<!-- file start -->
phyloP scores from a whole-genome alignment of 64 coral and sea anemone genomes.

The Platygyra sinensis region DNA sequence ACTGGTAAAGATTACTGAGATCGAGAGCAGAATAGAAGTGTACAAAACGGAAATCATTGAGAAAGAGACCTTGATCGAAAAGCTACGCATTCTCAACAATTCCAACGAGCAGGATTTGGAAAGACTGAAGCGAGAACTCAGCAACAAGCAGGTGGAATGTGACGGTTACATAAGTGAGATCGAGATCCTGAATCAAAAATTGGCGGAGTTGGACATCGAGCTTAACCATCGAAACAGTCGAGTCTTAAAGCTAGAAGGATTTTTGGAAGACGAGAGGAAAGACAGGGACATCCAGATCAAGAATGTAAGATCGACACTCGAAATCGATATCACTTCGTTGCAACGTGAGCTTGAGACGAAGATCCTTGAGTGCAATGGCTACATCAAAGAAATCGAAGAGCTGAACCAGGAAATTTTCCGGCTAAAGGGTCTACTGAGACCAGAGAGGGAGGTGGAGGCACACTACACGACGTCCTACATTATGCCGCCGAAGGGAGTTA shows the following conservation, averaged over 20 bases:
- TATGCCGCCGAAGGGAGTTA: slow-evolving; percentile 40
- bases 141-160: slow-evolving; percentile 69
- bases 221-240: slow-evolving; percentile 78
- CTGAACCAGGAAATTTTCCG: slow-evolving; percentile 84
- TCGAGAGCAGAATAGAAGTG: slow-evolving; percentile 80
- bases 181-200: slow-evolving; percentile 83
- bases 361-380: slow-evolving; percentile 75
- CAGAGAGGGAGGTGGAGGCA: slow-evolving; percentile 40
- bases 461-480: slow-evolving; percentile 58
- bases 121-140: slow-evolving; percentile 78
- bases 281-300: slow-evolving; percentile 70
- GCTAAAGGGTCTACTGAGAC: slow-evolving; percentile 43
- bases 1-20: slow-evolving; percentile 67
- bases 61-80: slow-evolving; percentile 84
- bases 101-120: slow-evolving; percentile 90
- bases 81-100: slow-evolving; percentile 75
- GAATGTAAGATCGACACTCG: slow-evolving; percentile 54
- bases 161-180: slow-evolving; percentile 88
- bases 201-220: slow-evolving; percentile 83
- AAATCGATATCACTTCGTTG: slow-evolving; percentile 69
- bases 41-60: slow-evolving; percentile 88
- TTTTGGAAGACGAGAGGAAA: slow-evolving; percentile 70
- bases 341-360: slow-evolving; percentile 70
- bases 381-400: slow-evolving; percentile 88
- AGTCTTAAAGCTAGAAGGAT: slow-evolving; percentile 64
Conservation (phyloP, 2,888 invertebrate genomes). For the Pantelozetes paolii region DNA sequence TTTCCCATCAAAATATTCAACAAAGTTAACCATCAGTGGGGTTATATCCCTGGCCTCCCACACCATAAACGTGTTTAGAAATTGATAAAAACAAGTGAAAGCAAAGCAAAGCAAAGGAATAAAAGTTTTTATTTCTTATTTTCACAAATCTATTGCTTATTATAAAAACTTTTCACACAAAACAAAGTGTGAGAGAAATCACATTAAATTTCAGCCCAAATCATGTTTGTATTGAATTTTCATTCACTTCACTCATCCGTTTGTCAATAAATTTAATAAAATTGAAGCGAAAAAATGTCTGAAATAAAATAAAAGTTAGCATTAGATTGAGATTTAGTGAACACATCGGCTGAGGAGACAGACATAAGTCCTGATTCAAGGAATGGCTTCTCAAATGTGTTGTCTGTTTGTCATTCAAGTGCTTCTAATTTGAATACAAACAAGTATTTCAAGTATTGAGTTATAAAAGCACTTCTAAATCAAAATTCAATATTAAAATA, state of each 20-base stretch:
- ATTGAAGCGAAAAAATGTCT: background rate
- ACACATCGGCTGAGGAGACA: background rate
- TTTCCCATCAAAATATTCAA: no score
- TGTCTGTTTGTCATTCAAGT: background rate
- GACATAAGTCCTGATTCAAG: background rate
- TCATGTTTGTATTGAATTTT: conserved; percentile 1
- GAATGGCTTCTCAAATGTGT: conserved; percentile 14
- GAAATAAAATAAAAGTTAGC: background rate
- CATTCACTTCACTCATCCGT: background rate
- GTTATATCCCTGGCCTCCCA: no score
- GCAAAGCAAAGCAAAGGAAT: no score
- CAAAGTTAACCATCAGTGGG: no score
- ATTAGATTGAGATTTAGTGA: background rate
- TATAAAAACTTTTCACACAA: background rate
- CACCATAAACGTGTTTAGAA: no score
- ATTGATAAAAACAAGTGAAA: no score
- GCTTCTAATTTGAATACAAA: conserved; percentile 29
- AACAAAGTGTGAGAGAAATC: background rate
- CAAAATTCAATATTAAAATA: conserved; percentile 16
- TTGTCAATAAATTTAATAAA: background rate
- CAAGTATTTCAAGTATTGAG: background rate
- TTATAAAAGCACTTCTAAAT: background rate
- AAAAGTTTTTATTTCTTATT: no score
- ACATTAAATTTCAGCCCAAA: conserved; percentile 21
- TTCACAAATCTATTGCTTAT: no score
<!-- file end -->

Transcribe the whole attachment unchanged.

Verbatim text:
phyloP scores from a whole-genome alignment of 64 coral and sea anemone genomes.

The Platygyra sinensis region DNA sequence ACTGGTAAAGATTACTGAGATCGAGAGCAGAATAGAAGTGTACAAAACGGAAATCATTGAGAAAGAGACCTTGATCGAAAAGCTACGCATTCTCAACAATTCCAACGAGCAGGATTTGGAAAGACTGAAGCGAGAACTCAGCAACAAGCAGGTGGAATGTGACGGTTACATAAGTGAGATCGAGATCCTGAATCAAAAATTGGCGGAGTTGGACATCGAGCTTAACCATCGAAACAGTCGAGTCTTAAAGCTAGAAGGATTTTTGGAAGACGAGAGGAAAGACAGGGACATCCAGATCAAGAATGTAAGATCGACACTCGAAATCGATATCACTTCGTTGCAACGTGAGCTTGAGACGAAGATCCTTGAGTGCAATGGCTACATCAAAGAAATCGAAGAGCTGAACCAGGAAATTTTCCGGCTAAAGGGTCTACTGAGACCAGAGAGGGAGGTGGAGGCACACTACACGACGTCCTACATTATGCCGCCGAAGGGAGTTA shows the following conservation, averaged over 20 bases:
- TATGCCGCCGAAGGGAGTTA: slow-evolving; percentile 40
- bases 141-160: slow-evolving; percentile 69
- bases 221-240: slow-evolving; percentile 78
- CTGAACCAGGAAATTTTCCG: slow-evolving; percentile 84
- TCGAGAGCAGAATAGAAGTG: slow-evolving; percentile 80
- bases 181-200: slow-evolving; percentile 83
- bases 361-380: slow-evolving; percentile 75
- CAGAGAGGGAGGTGGAGGCA: slow-evolving; percentile 40
- bases 461-480: slow-evolving; percentile 58
- bases 121-140: slow-evolving; percentile 78
- bases 281-300: slow-evolving; percentile 70
- GCTAAAGGGTCTACTGAGAC: slow-evolving; percentile 43
- bases 1-20: slow-evolving; percentile 67
- bases 61-80: slow-evolving; percentile 84
- bases 101-120: slow-evolving; percentile 90
- bases 81-100: slow-evolving; percentile 75
- GAATGTAAGATCGACACTCG: slow-evolving; percentile 54
- bases 161-180: slow-evolving; percentile 88
- bases 201-220: slow-evolving; percentile 83
- AAATCGATATCACTTCGTTG: slow-evolving; percentile 69
- bases 41-60: slow-evolving; percentile 88
- TTTTGGAAGACGAGAGGAAA: slow-evolving; percentile 70
- bases 341-360: slow-evolving; percentile 70
- bases 381-400: slow-evolving; percentile 88
- AGTCTTAAAGCTAGAAGGAT: slow-evolving; percentile 64
Conservation (phyloP, 2,888 invertebrate genomes). For the Pantelozetes paolii region DNA sequence TTTCCCATCAAAATATTCAACAAAGTTAACCATCAGTGGGGTTATATCCCTGGCCTCCCACACCATAAACGTGTTTAGAAATTGATAAAAACAAGTGAAAGCAAAGCAAAGCAAAGGAATAAAAGTTTTTATTTCTTATTTTCACAAATCTATTGCTTATTATAAAAACTTTTCACACAAAACAAAGTGTGAGAGAAATCACATTAAATTTCAGCCCAAATCATGTTTGTATTGAATTTTCATTCACTTCACTCATCCGTTTGTCAATAAATTTAATAAAATTGAAGCGAAAAAATGTCTGAAATAAAATAAAAGTTAGCATTAGATTGAGATTTAGTGAACACATCGGCTGAGGAGACAGACATAAGTCCTGATTCAAGGAATGGCTTCTCAAATGTGTTGTCTGTTTGTCATTCAAGTGCTTCTAATTTGAATACAAACAAGTATTTCAAGTATTGAGTTATAAAAGCACTTCTAAATCAAAATTCAATATTAAAATA, state of each 20-base stretch:
- ATTGAAGCGAAAAAATGTCT: background rate
- ACACATCGGCTGAGGAGACA: background rate
- TTTCCCATCAAAATATTCAA: no score
- TGTCTGTTTGTCATTCAAGT: background rate
- GACATAAGTCCTGATTCAAG: background rate
- TCATGTTTGTATTGAATTTT: conserved; percentile 1
- GAATGGCTTCTCAAATGTGT: conserved; percentile 14
- GAAATAAAATAAAAGTTAGC: background rate
- CATTCACTTCACTCATCCGT: background rate
- GTTATATCCCTGGCCTCCCA: no score
- GCAAAGCAAAGCAAAGGAAT: no score
- CAAAGTTAACCATCAGTGGG: no score
- ATTAGATTGAGATTTAGTGA: background rate
- TATAAAAACTTTTCACACAA: background rate
- CACCATAAACGTGTTTAGAA: no score
- ATTGATAAAAACAAGTGAAA: no score
- GCTTCTAATTTGAATACAAA: conserved; percentile 29
- AACAAAGTGTGAGAGAAATC: background rate
- CAAAATTCAATATTAAAATA: conserved; percentile 16
- TTGTCAATAAATTTAATAAA: background rate
- CAAGTATTTCAAGTATTGAG: background rate
- TTATAAAAGCACTTCTAAAT: background rate
- AAAAGTTTTTATTTCTTATT: no score
- ACATTAAATTTCAGCCCAAA: conserved; percentile 21
- TTCACAAATCTATTGCTTAT: no score